For most of the Washington Capitals, the present is so delightful there is no desire to recall the club's dismal past. Tonight's game in Detroit, however, marks noteworthy anniversaries for two of the newer Capitals, Ken Houston and Doug Jarvis.

Houston will be playing his 500th National Hockey League game, in the same city where he played his first in 1976. Houston's parents, who attended that debut at the old Olympia, will be in Joe Louis Arena for this one.

It will be the 600th straight NHL game for Jarvis, who never has sat one out since joining the Montreal Canadiens in 1975. He scored his first NHL goal against Detroit's Jim Rutherford.

Houston has played 100 fewer games largely because of battles with hepatitis that threatened to terminate his hockey career. He has licked that and no longer must take the medication that left him weakened during much of the two seasons at Calgary that preceded his trade to Washington.

Two recent events lifted further weight from Houston's shoulders; one gave him reason to puff out his chest.

A week ago, Houston underwent minor surgery to remove lymph nodes from his leg. Such a procedure always inspires fear of complications, but Houston received a clean bill of health.

Then, at 11 minutes past midnight on Sunday, Barbara Houston presented Ken with the couple's third child and first son.

"She had a few problems, but everything is fine now," said Houston, who missed Sunday's 7-4 victory at Quebec to be with his wife. "I was present for the delivery for the first time and I'm glad I was. It was quite an experience."

Houston's return gives Coach Bryan Murray the difficult task of determining whom to sit out tonight. Virtually every player who dressed Sunday performed capably, and Murray honored the fourth line of Ted Bulley, Alan Haworth and Craig Laughlin with the black No. 1 jerseys at yesterday's practice.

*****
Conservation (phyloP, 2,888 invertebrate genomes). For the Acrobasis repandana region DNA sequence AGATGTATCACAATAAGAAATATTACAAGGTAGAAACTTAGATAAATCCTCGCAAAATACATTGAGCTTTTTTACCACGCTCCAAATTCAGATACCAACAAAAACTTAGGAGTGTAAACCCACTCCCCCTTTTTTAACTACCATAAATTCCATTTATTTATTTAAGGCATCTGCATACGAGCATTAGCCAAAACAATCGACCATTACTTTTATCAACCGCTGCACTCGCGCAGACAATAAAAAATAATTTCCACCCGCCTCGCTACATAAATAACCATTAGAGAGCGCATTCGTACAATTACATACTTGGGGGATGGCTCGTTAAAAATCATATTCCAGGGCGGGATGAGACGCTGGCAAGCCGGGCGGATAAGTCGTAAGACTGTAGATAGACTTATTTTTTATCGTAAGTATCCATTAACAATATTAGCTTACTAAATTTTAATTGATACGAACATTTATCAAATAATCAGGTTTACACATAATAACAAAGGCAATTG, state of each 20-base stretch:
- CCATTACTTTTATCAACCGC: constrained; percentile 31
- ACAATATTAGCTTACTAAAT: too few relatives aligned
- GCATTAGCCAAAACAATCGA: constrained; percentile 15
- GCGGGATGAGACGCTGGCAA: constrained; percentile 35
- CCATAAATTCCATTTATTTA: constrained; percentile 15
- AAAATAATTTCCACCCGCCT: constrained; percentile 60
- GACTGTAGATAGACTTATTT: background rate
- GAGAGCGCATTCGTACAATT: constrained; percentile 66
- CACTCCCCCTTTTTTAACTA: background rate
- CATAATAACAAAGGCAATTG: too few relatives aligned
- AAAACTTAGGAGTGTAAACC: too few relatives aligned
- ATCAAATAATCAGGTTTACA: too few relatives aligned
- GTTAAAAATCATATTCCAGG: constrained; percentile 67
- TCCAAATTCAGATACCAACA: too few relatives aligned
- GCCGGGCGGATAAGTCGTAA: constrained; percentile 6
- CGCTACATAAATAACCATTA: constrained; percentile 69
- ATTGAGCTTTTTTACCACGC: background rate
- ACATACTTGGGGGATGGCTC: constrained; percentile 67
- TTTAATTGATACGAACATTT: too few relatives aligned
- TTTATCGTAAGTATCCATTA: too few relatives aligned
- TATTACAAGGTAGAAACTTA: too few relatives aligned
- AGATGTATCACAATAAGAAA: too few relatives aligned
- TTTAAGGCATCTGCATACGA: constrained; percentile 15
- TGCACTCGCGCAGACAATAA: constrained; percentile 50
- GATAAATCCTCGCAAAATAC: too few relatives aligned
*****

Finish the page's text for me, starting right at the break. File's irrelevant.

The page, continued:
"I was just glad to play," said Bulley, a frequent press-box observer whose second goal of the season gave the Capitals a 4-2 lead at Quebec.

A possible candidate for a seat tonight is winger Bobby Carpenter, who might find it doubly uncomfortable. Carpenter suffered a bruised tailbone in Hartford Thursday and aggravated it yesterday.

"It numbed a nerve and I couldn't feel anything in my legs for a moment," Carpenter said.

Winger Bengt Gustafsson, who suffered a bruised right shoulder Dec. 28, is expected to be out another week.

One item Murray emphasized at the practice session in Detroit was four-on-four play. Quebec's Marc Tardif scored twice under those circumstances and the opposition has connected nine times this season to only two for Washington.

"The second half of the season is the time to work on things like that," Murray said. "So far I've been sticking to basics, but now we can afford to specialize in four on fours or five on threes."

The Capitals will be trying to extend their club-record streak of unbeaten road games to nine and are seeking to move eight games over .500 for the first time.

Detroit, after a brief December spurt, has looked awful in its last two starts, losing one-sided games to Toronto and the New York Rangers.